“At the start of the pandemic, the messaging internally was, ‘Let’s get through this and hopefully it will be a decent year, but the goal here is survival,’” Adam Dean, president of Dean Executive Search, an advisory and search firm focused on senior-level positions in Toronto, said in an interview. “This year, however, deal activity has reached record levels, people are working incredibly hard and there’s an expectation among dealmakers that if ever there were a year to pay well -- all the way from their senior bankers down to the juniors -- it’s this year.”

Total net income for the banks rose to a combined $57.7 billion, up 40 per cent from the previous year and 24 per cent from fiscal 2019, before the pandemic struck. Total revenue climbed 3.3 per cent from fiscal 2020 and 6 per cent from 2019.

Banks are afraid to be too restrained on pay not only out of fear that their talent will jump to a rival firm, but also because workers are leaving the industry at a record clip, said Bill Vlaad, president of Toronto-based recruitment firm Vlaad & Co. The industry’s attrition rate this year could reach into the double digits, up from a normal rate in the low single digits, he said.

Some bankers may leave the industry after being ground down by the drudgery of long hours of working at home without the perks of travel and expense accounts, while others feel like they can make it known that they’re open to moving firms and find a new job demanding their skill set almost immediately, Vlaad said.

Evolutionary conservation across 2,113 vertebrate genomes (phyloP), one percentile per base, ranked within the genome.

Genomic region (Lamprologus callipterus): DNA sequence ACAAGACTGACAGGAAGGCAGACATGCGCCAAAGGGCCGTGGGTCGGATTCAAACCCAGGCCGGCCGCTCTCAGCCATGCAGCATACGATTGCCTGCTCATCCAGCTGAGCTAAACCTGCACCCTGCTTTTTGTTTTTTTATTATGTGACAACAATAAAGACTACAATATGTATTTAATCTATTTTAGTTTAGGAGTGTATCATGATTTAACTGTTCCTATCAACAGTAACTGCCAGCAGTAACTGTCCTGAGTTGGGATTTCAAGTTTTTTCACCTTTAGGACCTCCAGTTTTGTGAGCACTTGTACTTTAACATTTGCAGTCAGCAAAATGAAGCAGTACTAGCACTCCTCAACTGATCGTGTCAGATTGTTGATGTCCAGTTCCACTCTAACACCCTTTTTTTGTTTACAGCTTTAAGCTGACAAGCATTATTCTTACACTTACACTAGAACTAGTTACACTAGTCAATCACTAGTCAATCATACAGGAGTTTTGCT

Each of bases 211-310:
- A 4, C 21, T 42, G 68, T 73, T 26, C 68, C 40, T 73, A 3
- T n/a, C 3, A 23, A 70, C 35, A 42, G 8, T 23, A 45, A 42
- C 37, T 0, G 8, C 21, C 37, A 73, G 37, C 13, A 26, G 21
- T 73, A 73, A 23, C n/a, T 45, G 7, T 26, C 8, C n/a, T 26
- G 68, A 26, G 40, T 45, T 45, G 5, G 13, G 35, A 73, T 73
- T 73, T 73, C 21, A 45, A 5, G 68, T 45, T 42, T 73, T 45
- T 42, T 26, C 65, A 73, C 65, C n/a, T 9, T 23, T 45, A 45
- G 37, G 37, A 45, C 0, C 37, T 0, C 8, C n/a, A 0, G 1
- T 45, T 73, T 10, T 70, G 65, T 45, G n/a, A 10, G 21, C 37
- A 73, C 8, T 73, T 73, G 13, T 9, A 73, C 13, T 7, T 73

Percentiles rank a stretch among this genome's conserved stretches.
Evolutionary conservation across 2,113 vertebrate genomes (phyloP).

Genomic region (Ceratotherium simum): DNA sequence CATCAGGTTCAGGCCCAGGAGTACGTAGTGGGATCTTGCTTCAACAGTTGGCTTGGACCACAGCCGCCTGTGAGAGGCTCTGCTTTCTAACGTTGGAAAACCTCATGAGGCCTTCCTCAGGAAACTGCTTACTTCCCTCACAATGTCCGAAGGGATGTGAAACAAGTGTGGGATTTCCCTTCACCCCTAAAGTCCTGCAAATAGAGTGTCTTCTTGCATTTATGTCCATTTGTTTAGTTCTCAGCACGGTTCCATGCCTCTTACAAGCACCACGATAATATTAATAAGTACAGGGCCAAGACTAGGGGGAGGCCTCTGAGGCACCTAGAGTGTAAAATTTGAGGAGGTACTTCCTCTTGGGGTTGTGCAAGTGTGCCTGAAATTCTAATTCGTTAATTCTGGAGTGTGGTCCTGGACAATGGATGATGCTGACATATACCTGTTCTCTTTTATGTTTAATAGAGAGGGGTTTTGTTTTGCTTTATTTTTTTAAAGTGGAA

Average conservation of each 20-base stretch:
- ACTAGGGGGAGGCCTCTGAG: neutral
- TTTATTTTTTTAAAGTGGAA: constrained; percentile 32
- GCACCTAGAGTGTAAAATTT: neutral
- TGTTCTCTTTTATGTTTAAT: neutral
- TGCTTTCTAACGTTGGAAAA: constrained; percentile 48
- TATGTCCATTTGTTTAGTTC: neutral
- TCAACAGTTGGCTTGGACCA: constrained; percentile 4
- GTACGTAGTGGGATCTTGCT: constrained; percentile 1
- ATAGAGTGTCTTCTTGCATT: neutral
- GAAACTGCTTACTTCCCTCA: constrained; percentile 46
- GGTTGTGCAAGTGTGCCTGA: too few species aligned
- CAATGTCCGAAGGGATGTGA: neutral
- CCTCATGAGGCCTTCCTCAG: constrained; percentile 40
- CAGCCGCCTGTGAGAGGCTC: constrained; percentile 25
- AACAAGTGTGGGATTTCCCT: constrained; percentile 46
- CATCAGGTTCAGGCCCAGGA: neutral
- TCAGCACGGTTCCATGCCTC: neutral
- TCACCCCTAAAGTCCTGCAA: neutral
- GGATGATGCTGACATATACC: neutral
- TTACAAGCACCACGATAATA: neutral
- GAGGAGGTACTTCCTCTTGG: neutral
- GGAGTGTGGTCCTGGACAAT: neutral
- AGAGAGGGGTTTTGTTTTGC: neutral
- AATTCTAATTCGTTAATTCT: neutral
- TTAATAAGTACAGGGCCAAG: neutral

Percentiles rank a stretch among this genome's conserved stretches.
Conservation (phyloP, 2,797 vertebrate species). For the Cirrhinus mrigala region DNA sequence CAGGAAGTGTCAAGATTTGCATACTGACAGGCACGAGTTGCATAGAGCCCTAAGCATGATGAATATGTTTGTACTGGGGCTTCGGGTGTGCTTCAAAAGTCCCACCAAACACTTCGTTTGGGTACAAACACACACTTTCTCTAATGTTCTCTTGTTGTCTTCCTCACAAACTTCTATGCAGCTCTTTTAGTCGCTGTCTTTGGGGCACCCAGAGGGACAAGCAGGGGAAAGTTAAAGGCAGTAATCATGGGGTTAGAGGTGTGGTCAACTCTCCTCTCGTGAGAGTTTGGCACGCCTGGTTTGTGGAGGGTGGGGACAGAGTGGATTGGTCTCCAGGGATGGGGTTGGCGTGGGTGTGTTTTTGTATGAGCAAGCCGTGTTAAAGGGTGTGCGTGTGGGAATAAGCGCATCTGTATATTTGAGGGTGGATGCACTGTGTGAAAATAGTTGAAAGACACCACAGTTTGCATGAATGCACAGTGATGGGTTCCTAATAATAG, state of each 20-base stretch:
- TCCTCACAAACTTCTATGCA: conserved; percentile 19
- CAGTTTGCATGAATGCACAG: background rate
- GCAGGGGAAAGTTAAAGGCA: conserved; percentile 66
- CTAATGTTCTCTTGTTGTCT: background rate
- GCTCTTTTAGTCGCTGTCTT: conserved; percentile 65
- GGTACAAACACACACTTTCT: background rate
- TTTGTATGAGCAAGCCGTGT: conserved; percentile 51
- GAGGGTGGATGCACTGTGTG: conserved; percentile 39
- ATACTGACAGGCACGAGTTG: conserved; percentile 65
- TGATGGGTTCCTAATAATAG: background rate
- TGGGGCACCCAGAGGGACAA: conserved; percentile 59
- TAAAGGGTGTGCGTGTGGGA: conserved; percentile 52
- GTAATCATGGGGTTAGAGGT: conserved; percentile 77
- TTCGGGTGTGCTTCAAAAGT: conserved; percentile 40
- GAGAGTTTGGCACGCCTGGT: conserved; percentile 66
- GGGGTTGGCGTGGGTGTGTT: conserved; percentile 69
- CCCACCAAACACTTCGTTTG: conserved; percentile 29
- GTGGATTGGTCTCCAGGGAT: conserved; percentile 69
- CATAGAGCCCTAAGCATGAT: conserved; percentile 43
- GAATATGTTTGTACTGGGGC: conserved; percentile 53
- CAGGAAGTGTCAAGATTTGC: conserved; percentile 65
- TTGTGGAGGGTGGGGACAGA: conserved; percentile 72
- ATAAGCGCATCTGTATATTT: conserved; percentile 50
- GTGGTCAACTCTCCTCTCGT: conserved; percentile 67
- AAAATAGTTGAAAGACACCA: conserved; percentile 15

“For all intents and purposes, they’re right,” he said. “The power is definitely in the pockets of the employees this year.”

Here’s a bonus breakdown by bank:


Canada’s largest lender by assets boosted incentive compensation 10 per cent to $3.07 billion. That’s its largest percentage increase since 2017.

“Our approach to incentive compensation is consistent year over year,” Chief Financial Officer Kelvin Tran said in an interview. “It is competitive with the market and is performance-based. And this year, you saw higher incentive compensation because we had higher revenue and better performance for the bank versus last year.”

Royal Bank

Royal Bank of Canada, which has the biggest capital-markets division among Canada’s banks, boosted variable compensation 18 per cent to $7.15 billion.